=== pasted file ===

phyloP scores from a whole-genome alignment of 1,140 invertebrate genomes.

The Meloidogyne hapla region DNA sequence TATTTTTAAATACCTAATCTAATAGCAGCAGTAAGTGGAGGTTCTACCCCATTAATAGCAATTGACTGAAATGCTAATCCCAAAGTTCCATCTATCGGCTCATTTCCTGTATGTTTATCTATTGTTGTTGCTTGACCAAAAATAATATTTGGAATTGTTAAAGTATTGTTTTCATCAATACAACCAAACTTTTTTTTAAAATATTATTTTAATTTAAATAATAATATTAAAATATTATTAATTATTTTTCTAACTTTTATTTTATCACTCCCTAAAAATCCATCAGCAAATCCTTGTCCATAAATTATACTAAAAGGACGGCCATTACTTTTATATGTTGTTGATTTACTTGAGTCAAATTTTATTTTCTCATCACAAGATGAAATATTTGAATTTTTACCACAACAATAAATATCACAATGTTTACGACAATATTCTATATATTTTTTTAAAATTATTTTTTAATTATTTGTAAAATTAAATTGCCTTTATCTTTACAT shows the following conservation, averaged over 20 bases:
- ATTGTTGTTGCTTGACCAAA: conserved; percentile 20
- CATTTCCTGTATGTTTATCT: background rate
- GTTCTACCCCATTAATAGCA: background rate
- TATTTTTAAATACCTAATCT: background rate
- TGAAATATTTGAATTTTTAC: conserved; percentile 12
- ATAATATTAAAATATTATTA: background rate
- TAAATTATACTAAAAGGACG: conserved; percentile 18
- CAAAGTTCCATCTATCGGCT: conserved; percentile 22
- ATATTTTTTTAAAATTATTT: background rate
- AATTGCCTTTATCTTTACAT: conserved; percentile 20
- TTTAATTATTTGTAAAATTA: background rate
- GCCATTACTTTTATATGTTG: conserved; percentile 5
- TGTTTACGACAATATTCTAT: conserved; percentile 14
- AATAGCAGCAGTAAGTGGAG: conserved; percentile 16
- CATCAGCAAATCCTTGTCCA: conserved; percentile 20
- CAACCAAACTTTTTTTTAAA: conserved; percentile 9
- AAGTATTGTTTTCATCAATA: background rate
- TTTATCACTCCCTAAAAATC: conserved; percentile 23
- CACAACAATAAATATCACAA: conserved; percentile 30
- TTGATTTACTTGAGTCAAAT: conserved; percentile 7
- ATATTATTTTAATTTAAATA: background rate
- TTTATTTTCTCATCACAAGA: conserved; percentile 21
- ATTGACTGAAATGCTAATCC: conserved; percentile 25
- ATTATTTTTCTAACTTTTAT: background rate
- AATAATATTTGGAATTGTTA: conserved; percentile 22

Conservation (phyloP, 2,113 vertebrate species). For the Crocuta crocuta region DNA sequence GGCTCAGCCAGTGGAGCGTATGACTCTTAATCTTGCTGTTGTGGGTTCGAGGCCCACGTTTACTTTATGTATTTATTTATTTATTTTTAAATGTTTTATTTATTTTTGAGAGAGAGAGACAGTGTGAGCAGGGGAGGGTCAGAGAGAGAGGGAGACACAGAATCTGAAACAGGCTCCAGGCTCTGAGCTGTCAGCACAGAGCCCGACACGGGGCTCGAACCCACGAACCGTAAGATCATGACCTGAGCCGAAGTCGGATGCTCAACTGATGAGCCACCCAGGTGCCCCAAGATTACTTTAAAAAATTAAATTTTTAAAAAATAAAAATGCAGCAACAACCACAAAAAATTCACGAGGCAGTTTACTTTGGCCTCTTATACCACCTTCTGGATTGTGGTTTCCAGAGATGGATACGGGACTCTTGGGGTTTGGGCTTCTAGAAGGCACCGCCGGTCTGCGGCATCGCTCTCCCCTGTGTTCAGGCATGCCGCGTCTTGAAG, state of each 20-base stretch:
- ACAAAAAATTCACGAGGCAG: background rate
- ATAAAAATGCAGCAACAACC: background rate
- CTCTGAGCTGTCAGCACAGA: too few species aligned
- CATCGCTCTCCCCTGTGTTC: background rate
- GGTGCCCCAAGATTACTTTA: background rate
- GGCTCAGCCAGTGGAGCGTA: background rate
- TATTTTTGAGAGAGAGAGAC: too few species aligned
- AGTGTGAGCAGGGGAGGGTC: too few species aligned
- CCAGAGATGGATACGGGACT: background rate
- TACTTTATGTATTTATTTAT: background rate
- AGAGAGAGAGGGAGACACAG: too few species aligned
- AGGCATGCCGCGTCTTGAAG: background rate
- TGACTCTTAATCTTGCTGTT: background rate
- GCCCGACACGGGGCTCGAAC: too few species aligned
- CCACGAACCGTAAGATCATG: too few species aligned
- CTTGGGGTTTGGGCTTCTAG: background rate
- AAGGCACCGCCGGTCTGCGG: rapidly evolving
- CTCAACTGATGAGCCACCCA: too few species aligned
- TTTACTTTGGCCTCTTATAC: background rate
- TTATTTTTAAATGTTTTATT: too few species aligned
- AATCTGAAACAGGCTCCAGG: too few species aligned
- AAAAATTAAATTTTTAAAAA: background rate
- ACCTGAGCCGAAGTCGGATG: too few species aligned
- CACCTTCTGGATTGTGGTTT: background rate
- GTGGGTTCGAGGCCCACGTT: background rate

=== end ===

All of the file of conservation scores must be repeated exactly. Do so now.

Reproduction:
phyloP scores from a whole-genome alignment of 1,140 invertebrate genomes.

The Meloidogyne hapla region DNA sequence TATTTTTAAATACCTAATCTAATAGCAGCAGTAAGTGGAGGTTCTACCCCATTAATAGCAATTGACTGAAATGCTAATCCCAAAGTTCCATCTATCGGCTCATTTCCTGTATGTTTATCTATTGTTGTTGCTTGACCAAAAATAATATTTGGAATTGTTAAAGTATTGTTTTCATCAATACAACCAAACTTTTTTTTAAAATATTATTTTAATTTAAATAATAATATTAAAATATTATTAATTATTTTTCTAACTTTTATTTTATCACTCCCTAAAAATCCATCAGCAAATCCTTGTCCATAAATTATACTAAAAGGACGGCCATTACTTTTATATGTTGTTGATTTACTTGAGTCAAATTTTATTTTCTCATCACAAGATGAAATATTTGAATTTTTACCACAACAATAAATATCACAATGTTTACGACAATATTCTATATATTTTTTTAAAATTATTTTTTAATTATTTGTAAAATTAAATTGCCTTTATCTTTACAT shows the following conservation, averaged over 20 bases:
- ATTGTTGTTGCTTGACCAAA: conserved; percentile 20
- CATTTCCTGTATGTTTATCT: background rate
- GTTCTACCCCATTAATAGCA: background rate
- TATTTTTAAATACCTAATCT: background rate
- TGAAATATTTGAATTTTTAC: conserved; percentile 12
- ATAATATTAAAATATTATTA: background rate
- TAAATTATACTAAAAGGACG: conserved; percentile 18
- CAAAGTTCCATCTATCGGCT: conserved; percentile 22
- ATATTTTTTTAAAATTATTT: background rate
- AATTGCCTTTATCTTTACAT: conserved; percentile 20
- TTTAATTATTTGTAAAATTA: background rate
- GCCATTACTTTTATATGTTG: conserved; percentile 5
- TGTTTACGACAATATTCTAT: conserved; percentile 14
- AATAGCAGCAGTAAGTGGAG: conserved; percentile 16
- CATCAGCAAATCCTTGTCCA: conserved; percentile 20
- CAACCAAACTTTTTTTTAAA: conserved; percentile 9
- AAGTATTGTTTTCATCAATA: background rate
- TTTATCACTCCCTAAAAATC: conserved; percentile 23
- CACAACAATAAATATCACAA: conserved; percentile 30
- TTGATTTACTTGAGTCAAAT: conserved; percentile 7
- ATATTATTTTAATTTAAATA: background rate
- TTTATTTTCTCATCACAAGA: conserved; percentile 21
- ATTGACTGAAATGCTAATCC: conserved; percentile 25
- ATTATTTTTCTAACTTTTAT: background rate
- AATAATATTTGGAATTGTTA: conserved; percentile 22

Conservation (phyloP, 2,113 vertebrate species). For the Crocuta crocuta region DNA sequence GGCTCAGCCAGTGGAGCGTATGACTCTTAATCTTGCTGTTGTGGGTTCGAGGCCCACGTTTACTTTATGTATTTATTTATTTATTTTTAAATGTTTTATTTATTTTTGAGAGAGAGAGACAGTGTGAGCAGGGGAGGGTCAGAGAGAGAGGGAGACACAGAATCTGAAACAGGCTCCAGGCTCTGAGCTGTCAGCACAGAGCCCGACACGGGGCTCGAACCCACGAACCGTAAGATCATGACCTGAGCCGAAGTCGGATGCTCAACTGATGAGCCACCCAGGTGCCCCAAGATTACTTTAAAAAATTAAATTTTTAAAAAATAAAAATGCAGCAACAACCACAAAAAATTCACGAGGCAGTTTACTTTGGCCTCTTATACCACCTTCTGGATTGTGGTTTCCAGAGATGGATACGGGACTCTTGGGGTTTGGGCTTCTAGAAGGCACCGCCGGTCTGCGGCATCGCTCTCCCCTGTGTTCAGGCATGCCGCGTCTTGAAG, state of each 20-base stretch:
- ACAAAAAATTCACGAGGCAG: background rate
- ATAAAAATGCAGCAACAACC: background rate
- CTCTGAGCTGTCAGCACAGA: too few species aligned
- CATCGCTCTCCCCTGTGTTC: background rate
- GGTGCCCCAAGATTACTTTA: background rate
- GGCTCAGCCAGTGGAGCGTA: background rate
- TATTTTTGAGAGAGAGAGAC: too few species aligned
- AGTGTGAGCAGGGGAGGGTC: too few species aligned
- CCAGAGATGGATACGGGACT: background rate
- TACTTTATGTATTTATTTAT: background rate
- AGAGAGAGAGGGAGACACAG: too few species aligned
- AGGCATGCCGCGTCTTGAAG: background rate
- TGACTCTTAATCTTGCTGTT: background rate
- GCCCGACACGGGGCTCGAAC: too few species aligned
- CCACGAACCGTAAGATCATG: too few species aligned
- CTTGGGGTTTGGGCTTCTAG: background rate
- AAGGCACCGCCGGTCTGCGG: rapidly evolving
- CTCAACTGATGAGCCACCCA: too few species aligned
- TTTACTTTGGCCTCTTATAC: background rate
- TTATTTTTAAATGTTTTATT: too few species aligned
- AATCTGAAACAGGCTCCAGG: too few species aligned
- AAAAATTAAATTTTTAAAAA: background rate
- ACCTGAGCCGAAGTCGGATG: too few species aligned
- CACCTTCTGGATTGTGGTTT: background rate
- GTGGGTTCGAGGCCCACGTT: background rate